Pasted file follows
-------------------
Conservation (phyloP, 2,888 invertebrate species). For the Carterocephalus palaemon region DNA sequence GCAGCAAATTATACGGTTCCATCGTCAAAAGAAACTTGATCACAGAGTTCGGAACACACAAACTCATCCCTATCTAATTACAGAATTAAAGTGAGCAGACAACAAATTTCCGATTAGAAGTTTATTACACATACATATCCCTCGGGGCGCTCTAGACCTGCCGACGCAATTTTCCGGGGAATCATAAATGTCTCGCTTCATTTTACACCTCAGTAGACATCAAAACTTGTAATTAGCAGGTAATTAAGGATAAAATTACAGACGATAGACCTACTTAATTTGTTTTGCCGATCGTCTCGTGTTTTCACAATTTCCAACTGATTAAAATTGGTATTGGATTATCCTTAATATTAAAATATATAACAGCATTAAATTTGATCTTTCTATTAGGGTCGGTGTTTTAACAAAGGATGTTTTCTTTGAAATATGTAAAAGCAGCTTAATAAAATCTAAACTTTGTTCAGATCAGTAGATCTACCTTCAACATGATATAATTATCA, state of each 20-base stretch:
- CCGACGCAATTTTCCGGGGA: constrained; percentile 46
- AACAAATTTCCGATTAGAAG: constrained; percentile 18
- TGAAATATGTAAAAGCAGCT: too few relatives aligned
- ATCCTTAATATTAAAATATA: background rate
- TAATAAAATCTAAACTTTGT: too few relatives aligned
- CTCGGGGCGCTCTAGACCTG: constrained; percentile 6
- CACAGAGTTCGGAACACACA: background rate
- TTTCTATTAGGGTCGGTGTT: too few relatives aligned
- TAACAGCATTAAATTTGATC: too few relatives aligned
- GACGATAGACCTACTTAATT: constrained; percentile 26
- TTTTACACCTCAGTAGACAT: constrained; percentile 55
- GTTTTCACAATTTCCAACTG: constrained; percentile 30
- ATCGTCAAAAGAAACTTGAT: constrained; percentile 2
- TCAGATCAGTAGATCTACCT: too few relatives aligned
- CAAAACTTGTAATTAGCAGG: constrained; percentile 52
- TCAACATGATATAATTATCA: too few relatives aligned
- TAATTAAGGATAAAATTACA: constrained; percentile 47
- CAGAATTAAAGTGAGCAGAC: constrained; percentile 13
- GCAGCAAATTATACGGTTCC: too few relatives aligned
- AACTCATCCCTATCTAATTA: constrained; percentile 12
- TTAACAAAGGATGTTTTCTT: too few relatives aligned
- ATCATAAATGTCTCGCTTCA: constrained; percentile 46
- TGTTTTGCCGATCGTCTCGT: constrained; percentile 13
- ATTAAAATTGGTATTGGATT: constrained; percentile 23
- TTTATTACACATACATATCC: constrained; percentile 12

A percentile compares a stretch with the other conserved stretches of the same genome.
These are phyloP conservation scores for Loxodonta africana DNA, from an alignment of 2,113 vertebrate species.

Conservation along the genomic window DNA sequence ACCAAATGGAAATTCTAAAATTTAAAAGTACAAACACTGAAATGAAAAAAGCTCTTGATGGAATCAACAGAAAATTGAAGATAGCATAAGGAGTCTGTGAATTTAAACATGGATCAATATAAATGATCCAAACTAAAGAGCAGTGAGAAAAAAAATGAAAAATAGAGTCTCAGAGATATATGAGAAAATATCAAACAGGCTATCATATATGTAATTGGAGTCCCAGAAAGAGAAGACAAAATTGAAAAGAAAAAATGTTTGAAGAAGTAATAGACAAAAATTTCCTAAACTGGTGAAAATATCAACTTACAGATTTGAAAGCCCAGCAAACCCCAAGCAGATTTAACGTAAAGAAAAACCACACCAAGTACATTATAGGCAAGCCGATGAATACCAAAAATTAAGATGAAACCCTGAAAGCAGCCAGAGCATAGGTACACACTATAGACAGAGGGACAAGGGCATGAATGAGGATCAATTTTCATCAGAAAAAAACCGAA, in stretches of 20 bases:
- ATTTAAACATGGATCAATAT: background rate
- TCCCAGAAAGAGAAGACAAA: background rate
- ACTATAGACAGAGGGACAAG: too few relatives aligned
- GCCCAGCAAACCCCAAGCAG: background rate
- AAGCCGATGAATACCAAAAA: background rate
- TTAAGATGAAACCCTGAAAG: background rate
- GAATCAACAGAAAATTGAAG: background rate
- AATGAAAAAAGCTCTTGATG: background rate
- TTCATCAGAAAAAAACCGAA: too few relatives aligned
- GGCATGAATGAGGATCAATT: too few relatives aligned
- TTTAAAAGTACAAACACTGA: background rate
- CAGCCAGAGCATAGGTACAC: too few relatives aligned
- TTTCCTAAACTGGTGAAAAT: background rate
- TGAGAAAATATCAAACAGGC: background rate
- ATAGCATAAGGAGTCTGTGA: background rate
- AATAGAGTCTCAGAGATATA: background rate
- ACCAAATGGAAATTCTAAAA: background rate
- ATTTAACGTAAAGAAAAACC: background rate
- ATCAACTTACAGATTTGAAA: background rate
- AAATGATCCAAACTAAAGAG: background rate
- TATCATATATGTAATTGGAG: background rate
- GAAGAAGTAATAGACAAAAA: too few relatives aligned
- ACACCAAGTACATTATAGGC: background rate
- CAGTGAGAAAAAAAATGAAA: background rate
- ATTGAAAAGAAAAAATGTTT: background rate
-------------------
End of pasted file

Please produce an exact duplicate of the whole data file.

Conservation (phyloP, 2,888 invertebrate species). For the Carterocephalus palaemon region DNA sequence GCAGCAAATTATACGGTTCCATCGTCAAAAGAAACTTGATCACAGAGTTCGGAACACACAAACTCATCCCTATCTAATTACAGAATTAAAGTGAGCAGACAACAAATTTCCGATTAGAAGTTTATTACACATACATATCCCTCGGGGCGCTCTAGACCTGCCGACGCAATTTTCCGGGGAATCATAAATGTCTCGCTTCATTTTACACCTCAGTAGACATCAAAACTTGTAATTAGCAGGTAATTAAGGATAAAATTACAGACGATAGACCTACTTAATTTGTTTTGCCGATCGTCTCGTGTTTTCACAATTTCCAACTGATTAAAATTGGTATTGGATTATCCTTAATATTAAAATATATAACAGCATTAAATTTGATCTTTCTATTAGGGTCGGTGTTTTAACAAAGGATGTTTTCTTTGAAATATGTAAAAGCAGCTTAATAAAATCTAAACTTTGTTCAGATCAGTAGATCTACCTTCAACATGATATAATTATCA, state of each 20-base stretch:
- CCGACGCAATTTTCCGGGGA: constrained; percentile 46
- AACAAATTTCCGATTAGAAG: constrained; percentile 18
- TGAAATATGTAAAAGCAGCT: too few relatives aligned
- ATCCTTAATATTAAAATATA: background rate
- TAATAAAATCTAAACTTTGT: too few relatives aligned
- CTCGGGGCGCTCTAGACCTG: constrained; percentile 6
- CACAGAGTTCGGAACACACA: background rate
- TTTCTATTAGGGTCGGTGTT: too few relatives aligned
- TAACAGCATTAAATTTGATC: too few relatives aligned
- GACGATAGACCTACTTAATT: constrained; percentile 26
- TTTTACACCTCAGTAGACAT: constrained; percentile 55
- GTTTTCACAATTTCCAACTG: constrained; percentile 30
- ATCGTCAAAAGAAACTTGAT: constrained; percentile 2
- TCAGATCAGTAGATCTACCT: too few relatives aligned
- CAAAACTTGTAATTAGCAGG: constrained; percentile 52
- TCAACATGATATAATTATCA: too few relatives aligned
- TAATTAAGGATAAAATTACA: constrained; percentile 47
- CAGAATTAAAGTGAGCAGAC: constrained; percentile 13
- GCAGCAAATTATACGGTTCC: too few relatives aligned
- AACTCATCCCTATCTAATTA: constrained; percentile 12
- TTAACAAAGGATGTTTTCTT: too few relatives aligned
- ATCATAAATGTCTCGCTTCA: constrained; percentile 46
- TGTTTTGCCGATCGTCTCGT: constrained; percentile 13
- ATTAAAATTGGTATTGGATT: constrained; percentile 23
- TTTATTACACATACATATCC: constrained; percentile 12

A percentile compares a stretch with the other conserved stretches of the same genome.
These are phyloP conservation scores for Loxodonta africana DNA, from an alignment of 2,113 vertebrate species.

Conservation along the genomic window DNA sequence ACCAAATGGAAATTCTAAAATTTAAAAGTACAAACACTGAAATGAAAAAAGCTCTTGATGGAATCAACAGAAAATTGAAGATAGCATAAGGAGTCTGTGAATTTAAACATGGATCAATATAAATGATCCAAACTAAAGAGCAGTGAGAAAAAAAATGAAAAATAGAGTCTCAGAGATATATGAGAAAATATCAAACAGGCTATCATATATGTAATTGGAGTCCCAGAAAGAGAAGACAAAATTGAAAAGAAAAAATGTTTGAAGAAGTAATAGACAAAAATTTCCTAAACTGGTGAAAATATCAACTTACAGATTTGAAAGCCCAGCAAACCCCAAGCAGATTTAACGTAAAGAAAAACCACACCAAGTACATTATAGGCAAGCCGATGAATACCAAAAATTAAGATGAAACCCTGAAAGCAGCCAGAGCATAGGTACACACTATAGACAGAGGGACAAGGGCATGAATGAGGATCAATTTTCATCAGAAAAAAACCGAA, in stretches of 20 bases:
- ATTTAAACATGGATCAATAT: background rate
- TCCCAGAAAGAGAAGACAAA: background rate
- ACTATAGACAGAGGGACAAG: too few relatives aligned
- GCCCAGCAAACCCCAAGCAG: background rate
- AAGCCGATGAATACCAAAAA: background rate
- TTAAGATGAAACCCTGAAAG: background rate
- GAATCAACAGAAAATTGAAG: background rate
- AATGAAAAAAGCTCTTGATG: background rate
- TTCATCAGAAAAAAACCGAA: too few relatives aligned
- GGCATGAATGAGGATCAATT: too few relatives aligned
- TTTAAAAGTACAAACACTGA: background rate
- CAGCCAGAGCATAGGTACAC: too few relatives aligned
- TTTCCTAAACTGGTGAAAAT: background rate
- TGAGAAAATATCAAACAGGC: background rate
- ATAGCATAAGGAGTCTGTGA: background rate
- AATAGAGTCTCAGAGATATA: background rate
- ACCAAATGGAAATTCTAAAA: background rate
- ATTTAACGTAAAGAAAAACC: background rate
- ATCAACTTACAGATTTGAAA: background rate
- AAATGATCCAAACTAAAGAG: background rate
- TATCATATATGTAATTGGAG: background rate
- GAAGAAGTAATAGACAAAAA: too few relatives aligned
- ACACCAAGTACATTATAGGC: background rate
- CAGTGAGAAAAAAAATGAAA: background rate
- ATTGAAAAGAAAAAATGTTT: background rate